No excuse, no phone use

DIA Insurance ADI News

This month we pick up on a couple of cases concerning removals from the register for mobile phone use, either at the wheel, or in the passenger seat supervising a pupil.

Because that’s exactly, as we all well know, what trainers shouldn’t do – pick up their mobile phone to answer phone calls, listen to voicemails, text, Facebook, Tweet or whatever. They also mustn’t take a call hands free or issue a voice command to an app in terms of Fit and Proper conduct. These rules apply whether they’re at the wheel or in the passenger seat, supervising the lesson.

Legislation and regulation is clear on these points, yet sadly we still see trainers put themselves, their livelihood, their pupils and other road users at risk in a spur of the moment decision to grab that phone. 

Trainers may feel they have justification for their actions and, in these cases, will often attempt to present mitigating circumstances, such as an emergency requiring phone use. The reality is, as we’ll see in this month’s cases, there’s very little that will excuse phone use at the wheel – or for a trainer when supervising training.

But first let’s have a recap of the legislation and regulation which governs this area – both from a driver and trainer’s perspective, behind the wheel or in the passenger seat. 

Offences

The Road Vehicles (Construction and Use) (Amendment) (No 4) Regulations 2003 came into force on 1 December 2003. Regulation 110(1) and (2) prohibits a person from driving, or causing or permitting a person to drive, a motor vehicle on a road if the driver is using a held-hand mobile telephone or a hand-held device for an interactive communication function. 

Regulation 110(3) prohibits a person from using a hand-held mobile telephone or hand-held device while supervising a holder of a provisional license (learner driver), while the learner is driving.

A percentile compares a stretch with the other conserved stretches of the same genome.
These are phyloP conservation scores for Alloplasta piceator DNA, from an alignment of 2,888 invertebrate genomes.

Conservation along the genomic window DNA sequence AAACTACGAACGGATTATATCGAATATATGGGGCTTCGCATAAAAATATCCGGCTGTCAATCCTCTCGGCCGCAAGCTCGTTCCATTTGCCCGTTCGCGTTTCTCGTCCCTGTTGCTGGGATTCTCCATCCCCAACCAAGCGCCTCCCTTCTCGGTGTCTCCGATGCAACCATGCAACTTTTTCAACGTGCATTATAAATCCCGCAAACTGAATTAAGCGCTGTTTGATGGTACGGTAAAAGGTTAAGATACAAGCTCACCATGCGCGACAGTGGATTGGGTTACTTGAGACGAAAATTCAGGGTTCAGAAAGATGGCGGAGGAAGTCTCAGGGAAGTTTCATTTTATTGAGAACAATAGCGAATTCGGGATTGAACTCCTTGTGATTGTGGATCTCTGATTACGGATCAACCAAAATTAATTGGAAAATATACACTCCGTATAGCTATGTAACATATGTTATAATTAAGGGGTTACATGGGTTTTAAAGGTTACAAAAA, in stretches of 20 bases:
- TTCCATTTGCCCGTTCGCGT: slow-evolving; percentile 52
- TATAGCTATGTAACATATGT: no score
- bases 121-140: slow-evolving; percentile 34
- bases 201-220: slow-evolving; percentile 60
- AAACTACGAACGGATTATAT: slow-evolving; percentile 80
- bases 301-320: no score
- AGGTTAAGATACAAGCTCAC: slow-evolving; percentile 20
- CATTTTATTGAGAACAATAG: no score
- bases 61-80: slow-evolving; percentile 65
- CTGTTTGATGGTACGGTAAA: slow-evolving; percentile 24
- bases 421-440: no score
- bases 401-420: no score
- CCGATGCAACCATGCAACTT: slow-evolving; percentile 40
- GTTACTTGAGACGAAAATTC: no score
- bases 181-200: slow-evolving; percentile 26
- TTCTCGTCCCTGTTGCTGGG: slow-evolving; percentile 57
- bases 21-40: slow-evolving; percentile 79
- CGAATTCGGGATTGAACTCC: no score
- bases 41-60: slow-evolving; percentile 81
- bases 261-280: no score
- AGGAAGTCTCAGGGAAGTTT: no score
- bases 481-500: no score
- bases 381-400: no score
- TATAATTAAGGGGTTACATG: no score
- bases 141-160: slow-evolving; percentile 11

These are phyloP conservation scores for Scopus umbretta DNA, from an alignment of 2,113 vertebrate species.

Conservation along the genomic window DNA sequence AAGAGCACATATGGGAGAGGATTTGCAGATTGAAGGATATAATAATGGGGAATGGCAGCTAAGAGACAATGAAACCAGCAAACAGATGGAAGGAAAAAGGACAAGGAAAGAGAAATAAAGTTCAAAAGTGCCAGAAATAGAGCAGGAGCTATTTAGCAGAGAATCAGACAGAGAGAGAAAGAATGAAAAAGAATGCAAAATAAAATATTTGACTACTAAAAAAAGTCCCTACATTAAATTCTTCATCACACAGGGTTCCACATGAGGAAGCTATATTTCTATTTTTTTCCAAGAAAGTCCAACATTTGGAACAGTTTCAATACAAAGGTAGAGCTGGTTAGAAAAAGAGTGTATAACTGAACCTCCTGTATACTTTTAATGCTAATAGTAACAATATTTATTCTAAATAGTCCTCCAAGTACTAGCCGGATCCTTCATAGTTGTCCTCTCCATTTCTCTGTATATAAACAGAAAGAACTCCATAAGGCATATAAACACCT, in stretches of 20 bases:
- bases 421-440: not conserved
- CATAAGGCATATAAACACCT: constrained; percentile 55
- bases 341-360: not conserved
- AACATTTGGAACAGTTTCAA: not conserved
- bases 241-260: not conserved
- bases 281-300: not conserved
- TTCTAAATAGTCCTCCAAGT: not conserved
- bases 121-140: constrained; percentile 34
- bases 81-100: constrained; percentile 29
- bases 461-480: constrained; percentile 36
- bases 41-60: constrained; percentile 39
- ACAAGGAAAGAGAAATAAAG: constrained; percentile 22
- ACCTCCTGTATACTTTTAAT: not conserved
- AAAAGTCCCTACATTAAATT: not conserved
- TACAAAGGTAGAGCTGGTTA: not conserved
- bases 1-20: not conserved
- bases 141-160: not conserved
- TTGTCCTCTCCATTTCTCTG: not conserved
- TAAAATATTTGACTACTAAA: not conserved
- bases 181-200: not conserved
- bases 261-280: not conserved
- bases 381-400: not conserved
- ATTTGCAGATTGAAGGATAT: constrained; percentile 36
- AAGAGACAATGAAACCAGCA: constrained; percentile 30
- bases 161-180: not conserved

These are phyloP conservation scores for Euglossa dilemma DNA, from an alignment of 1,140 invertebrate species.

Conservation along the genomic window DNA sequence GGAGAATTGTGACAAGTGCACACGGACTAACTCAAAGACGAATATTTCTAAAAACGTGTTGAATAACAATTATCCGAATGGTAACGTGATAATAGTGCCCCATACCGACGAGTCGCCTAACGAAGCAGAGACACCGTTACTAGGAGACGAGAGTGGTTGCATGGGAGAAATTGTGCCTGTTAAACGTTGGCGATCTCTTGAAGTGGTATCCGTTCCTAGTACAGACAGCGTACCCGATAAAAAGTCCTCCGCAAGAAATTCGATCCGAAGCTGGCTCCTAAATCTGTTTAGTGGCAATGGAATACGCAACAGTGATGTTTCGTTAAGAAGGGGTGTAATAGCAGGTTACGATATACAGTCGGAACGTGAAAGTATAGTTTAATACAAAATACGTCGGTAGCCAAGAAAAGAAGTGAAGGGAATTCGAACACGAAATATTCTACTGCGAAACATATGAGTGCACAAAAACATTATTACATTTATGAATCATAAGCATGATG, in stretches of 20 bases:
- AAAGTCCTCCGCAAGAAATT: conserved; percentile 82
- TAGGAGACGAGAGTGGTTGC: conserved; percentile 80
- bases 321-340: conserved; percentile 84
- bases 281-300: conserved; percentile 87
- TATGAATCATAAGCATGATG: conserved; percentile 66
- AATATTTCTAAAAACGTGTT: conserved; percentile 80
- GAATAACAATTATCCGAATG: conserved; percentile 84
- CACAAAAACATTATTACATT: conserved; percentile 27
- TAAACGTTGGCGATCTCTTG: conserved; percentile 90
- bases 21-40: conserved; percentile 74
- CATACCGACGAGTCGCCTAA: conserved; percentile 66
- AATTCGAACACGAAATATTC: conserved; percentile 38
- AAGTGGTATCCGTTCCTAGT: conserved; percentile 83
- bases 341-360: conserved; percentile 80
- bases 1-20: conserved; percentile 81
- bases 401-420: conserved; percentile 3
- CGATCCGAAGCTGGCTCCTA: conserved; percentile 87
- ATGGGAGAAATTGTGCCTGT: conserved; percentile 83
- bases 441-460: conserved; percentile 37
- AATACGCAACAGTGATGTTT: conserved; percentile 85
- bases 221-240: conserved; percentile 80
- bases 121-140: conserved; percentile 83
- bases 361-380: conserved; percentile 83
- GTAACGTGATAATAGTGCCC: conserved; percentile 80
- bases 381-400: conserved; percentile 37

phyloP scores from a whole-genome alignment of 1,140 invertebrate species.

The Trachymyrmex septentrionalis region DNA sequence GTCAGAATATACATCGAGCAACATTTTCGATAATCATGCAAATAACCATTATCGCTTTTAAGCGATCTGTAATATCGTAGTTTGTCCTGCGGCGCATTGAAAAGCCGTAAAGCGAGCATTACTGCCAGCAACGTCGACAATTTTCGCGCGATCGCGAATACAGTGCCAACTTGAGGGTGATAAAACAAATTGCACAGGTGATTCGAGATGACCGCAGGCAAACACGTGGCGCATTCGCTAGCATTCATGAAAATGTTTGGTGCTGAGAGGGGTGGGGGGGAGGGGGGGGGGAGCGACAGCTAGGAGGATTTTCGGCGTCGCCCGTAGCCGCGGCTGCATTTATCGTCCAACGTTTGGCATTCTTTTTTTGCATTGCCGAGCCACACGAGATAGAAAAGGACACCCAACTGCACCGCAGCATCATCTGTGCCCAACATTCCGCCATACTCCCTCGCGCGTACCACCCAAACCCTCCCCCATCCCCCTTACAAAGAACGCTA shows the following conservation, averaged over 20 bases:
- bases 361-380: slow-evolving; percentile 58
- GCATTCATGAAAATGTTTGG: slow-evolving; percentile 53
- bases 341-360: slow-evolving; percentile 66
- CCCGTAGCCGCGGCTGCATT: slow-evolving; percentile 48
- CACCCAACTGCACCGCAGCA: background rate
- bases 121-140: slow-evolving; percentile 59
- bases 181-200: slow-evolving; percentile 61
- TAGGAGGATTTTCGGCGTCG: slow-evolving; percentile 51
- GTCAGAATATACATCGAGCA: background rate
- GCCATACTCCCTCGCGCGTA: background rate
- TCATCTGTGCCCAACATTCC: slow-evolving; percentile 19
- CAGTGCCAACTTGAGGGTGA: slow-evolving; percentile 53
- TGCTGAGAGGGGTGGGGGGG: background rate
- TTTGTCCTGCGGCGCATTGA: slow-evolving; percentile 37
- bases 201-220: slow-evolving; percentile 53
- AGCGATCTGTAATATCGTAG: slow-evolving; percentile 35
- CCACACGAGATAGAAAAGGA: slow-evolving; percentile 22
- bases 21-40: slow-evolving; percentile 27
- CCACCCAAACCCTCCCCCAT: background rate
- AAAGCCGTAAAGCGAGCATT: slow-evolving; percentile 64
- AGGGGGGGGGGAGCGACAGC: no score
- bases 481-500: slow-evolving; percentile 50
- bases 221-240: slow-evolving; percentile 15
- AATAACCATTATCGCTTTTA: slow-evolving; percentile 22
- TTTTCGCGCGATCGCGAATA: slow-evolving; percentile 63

It is an offence under Section 41D(b) of the RTA to contravene Regulation 110. The penalty imposed will depend upon the type of vehicle driven.

Key definitions

Hand-held

Regulation 110 does not define “hand-held” although 10(6)(a) states that a mobile phone or device is to be treated as hand-held if it is, or must be, held at some point during the course of making or receiving a call, or performing any other interactive communication function.  

However, while the Road Traffic Act is focused on the use of hand-held devices only (and this may sometimes lead to more naïve trainers thinking using a hands-free function carries no legislative or regulatory risk – even if the element of distraction while using hands free represents the bigger overall risk) complaints of trainers frequently using hands-free functions while in a supervisory role could lead the Registrar to consider removal of their badge under Fit and Proper. 

This is especially true if there were other factors which meant the Registrar was already scrutinising whether the trainer was a Fit and Proper person to remain on the Register.

Driving

Whether or not a person is driving will be a matter of fact and degree in every case but there is some guidance to be found in the Road Traffic Act and in case-law.

There is no specific definition of “drive” or “driving” in the RTA but section 192(1) provides that (except for the purposes of the offence of causing death by dangerous driving) “drive” and “driver” include anyone in another vehicle acting as steersman.

A vehicle may be deemed as being driven even when it is stationary. 

In the case Edkins v Knowles (1973) a Court summarised the case-law on the subject of when “driving” ceased:

The vehicle need not be moving. Once it has come to rest the operations of applying the handbrake, switching off the ignition etc should be considered as part of the driving.

Has the motorist reached the end of their journey? Subject to the brief interval needed to carry out the operations referred to above then on reaching the end of the journey they should no longer be regarded as driving.